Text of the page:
More than two years after Ford Motor Co. announced it was killing the Mercury brand, some dealers are still fighting with the automaker over termination offers.
Ford says roughly 99 percent of the 1,712 Mercury dealerships in business at the time of Ford's June 2010 Mercury announcement have signed termination agreements. That's an increase from 98 percent last July, when 31 dealerships were unresolved.
Ford won't say precisely how many dealerships remain unsigned, describing it as "just a handful in some version of dispute resolution with the company."
"We're down to the last few, and we're just anxious to move forward," said Kevin Cour, Lincoln's sales and service manager.
The group of dealers battling Ford over what they describe as low-ball settlement offers continues to shrink. Three of at least four federal lawsuits filed against Ford as of last summer have been settled. The most recent resolution occurred in May, when Francis Scott Key L-M Inc. in Frederick, Md., agreed to settle.
Pete Adcock, owner of Francis Scott Key, confirmed a settlement but said he couldn't talk about it because of a confidentiality agreement.
In another federal lawsuit filed by Forrester Lincoln-Mercury of Chambersburg, Pa., Ford in late May asked the judge to enforce a settlement agreement it claimed had been reached with the plaintiff.
But Richard Sox, a Florida lawyer representing Forrester, says Ford is trying to avoid an unfavorable decision by the court. Ford's settlement enforcement request came just after the judge decided against the automaker's motion to dismiss the lawsuit, he said.
"The bottom line is there was not a settlement," Sox said. "There was some preliminary discussion, and Ford is trying to turn that into an enforceable settlement."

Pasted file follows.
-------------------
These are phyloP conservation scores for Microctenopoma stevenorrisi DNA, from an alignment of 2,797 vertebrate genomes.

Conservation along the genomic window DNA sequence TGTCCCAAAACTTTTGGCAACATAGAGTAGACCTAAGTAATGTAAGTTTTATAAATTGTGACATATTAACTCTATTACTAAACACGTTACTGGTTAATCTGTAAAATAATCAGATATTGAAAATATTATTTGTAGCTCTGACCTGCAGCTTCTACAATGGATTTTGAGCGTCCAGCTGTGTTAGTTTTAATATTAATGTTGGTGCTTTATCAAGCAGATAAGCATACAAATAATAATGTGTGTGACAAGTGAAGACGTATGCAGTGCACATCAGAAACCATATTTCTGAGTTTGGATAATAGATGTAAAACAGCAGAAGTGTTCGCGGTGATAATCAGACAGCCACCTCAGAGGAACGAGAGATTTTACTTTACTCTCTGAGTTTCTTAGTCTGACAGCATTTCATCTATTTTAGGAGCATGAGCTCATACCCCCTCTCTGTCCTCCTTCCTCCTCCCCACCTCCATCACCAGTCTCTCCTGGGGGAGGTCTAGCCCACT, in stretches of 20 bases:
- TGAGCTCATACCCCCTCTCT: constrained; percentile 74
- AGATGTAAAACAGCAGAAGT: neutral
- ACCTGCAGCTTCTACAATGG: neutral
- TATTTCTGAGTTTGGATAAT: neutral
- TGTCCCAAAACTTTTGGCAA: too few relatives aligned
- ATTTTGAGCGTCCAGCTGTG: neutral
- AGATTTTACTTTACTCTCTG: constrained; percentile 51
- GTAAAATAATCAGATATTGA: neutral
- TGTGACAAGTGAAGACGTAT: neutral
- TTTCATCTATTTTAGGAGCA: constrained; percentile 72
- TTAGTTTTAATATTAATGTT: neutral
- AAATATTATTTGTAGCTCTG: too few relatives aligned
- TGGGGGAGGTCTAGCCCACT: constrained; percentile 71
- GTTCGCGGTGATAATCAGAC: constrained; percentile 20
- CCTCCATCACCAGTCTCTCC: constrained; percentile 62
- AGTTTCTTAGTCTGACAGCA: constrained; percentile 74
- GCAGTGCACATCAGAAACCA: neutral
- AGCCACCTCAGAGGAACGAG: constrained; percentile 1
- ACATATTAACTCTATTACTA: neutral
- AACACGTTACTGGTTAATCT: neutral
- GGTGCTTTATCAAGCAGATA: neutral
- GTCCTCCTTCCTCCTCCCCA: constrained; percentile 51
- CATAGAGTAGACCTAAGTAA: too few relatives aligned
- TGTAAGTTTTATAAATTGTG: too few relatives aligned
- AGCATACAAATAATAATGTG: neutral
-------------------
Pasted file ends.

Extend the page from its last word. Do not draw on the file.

In a document filed May 25, Ford asked the court to seal information about settlement terms, saying in part: "Ford is presently engaged in litigation with several dealers related to discontinuance of the Mercury line make."
Ford officials won't discuss the Forrester lawsuit or any remaining cases. Cour said the company is optimistic it will come to amicable resolutions with all dealers.
"The dealers that we have right now that are on the Lincoln journey with us understand there is more benefit to looking out the windshield than there is the rearview mirror," Cour said. "It is in our collective best interest to settle the remaining issues that we have and really move forward with what's going to be important, and that is the reinvention of the Lincoln franchise."
Ford is steadily reducing the number of its Lincoln franchises. At least two dealer lawyers who have Mercury clients said one way Ford is settling the Mercury disputes is by offering dealers a high price to give up Lincoln. Ford is then either eliminating Lincoln in that market or pairing it with an existing Ford-brand dealership, they said.
As of Jan. 1, there were 982 Lincoln franchises in the United States, down from 1,126 at the beginning of 2011 and 1,221 at the beginning of 2010. The automaker says it has reduced the number of Lincoln franchises in its top 130 U.S. markets by 35 percent, to fewer than 325 dealerships.
That is helping sales per dealership for the remaining Lincoln stores, Cour said. But Lincoln dealers still have a challenging road ahead given the brand's steady decline in sales.
Through May, Lincoln sales are down 1 percent this year, and industry light-vehicle sales are up 13 percent. In 2011 Lincoln sold 85,643 vehicles. The brand sold 193,009 as recently as 2000.